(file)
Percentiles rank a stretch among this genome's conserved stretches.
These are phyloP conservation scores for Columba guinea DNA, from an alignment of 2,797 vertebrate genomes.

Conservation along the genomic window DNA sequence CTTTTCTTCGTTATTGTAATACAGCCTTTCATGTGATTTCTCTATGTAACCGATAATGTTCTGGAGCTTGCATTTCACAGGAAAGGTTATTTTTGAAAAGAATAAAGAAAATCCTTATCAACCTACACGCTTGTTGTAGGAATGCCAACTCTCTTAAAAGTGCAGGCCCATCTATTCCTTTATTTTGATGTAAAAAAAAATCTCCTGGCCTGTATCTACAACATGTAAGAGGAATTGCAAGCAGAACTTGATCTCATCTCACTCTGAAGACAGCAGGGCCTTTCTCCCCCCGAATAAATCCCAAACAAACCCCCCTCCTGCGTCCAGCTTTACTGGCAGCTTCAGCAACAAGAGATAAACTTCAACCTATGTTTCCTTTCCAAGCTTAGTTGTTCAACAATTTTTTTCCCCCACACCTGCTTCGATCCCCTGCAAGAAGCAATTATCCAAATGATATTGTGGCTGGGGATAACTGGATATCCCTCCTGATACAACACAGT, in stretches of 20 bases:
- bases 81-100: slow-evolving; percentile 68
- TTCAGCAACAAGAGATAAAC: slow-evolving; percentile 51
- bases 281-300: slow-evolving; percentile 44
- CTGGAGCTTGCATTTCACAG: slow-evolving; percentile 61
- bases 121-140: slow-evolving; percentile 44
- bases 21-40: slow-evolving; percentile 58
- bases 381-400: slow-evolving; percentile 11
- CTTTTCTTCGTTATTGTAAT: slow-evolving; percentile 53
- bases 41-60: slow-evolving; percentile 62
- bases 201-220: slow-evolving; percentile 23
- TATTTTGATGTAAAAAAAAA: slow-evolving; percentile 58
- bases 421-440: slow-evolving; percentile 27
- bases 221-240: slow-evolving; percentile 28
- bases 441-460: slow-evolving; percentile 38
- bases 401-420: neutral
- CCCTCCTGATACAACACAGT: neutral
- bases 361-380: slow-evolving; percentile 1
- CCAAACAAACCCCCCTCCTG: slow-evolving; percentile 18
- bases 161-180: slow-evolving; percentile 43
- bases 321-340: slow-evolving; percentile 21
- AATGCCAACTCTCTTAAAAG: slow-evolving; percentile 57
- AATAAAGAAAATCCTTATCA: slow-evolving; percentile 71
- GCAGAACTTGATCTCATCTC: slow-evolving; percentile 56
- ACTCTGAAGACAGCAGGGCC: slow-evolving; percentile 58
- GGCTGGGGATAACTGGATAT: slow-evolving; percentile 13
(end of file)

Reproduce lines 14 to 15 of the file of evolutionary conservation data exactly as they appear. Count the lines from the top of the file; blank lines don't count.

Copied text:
- TATTTTGATGTAAAAAAAAA: slow-evolving; percentile 58
- bases 421-440: slow-evolving; percentile 27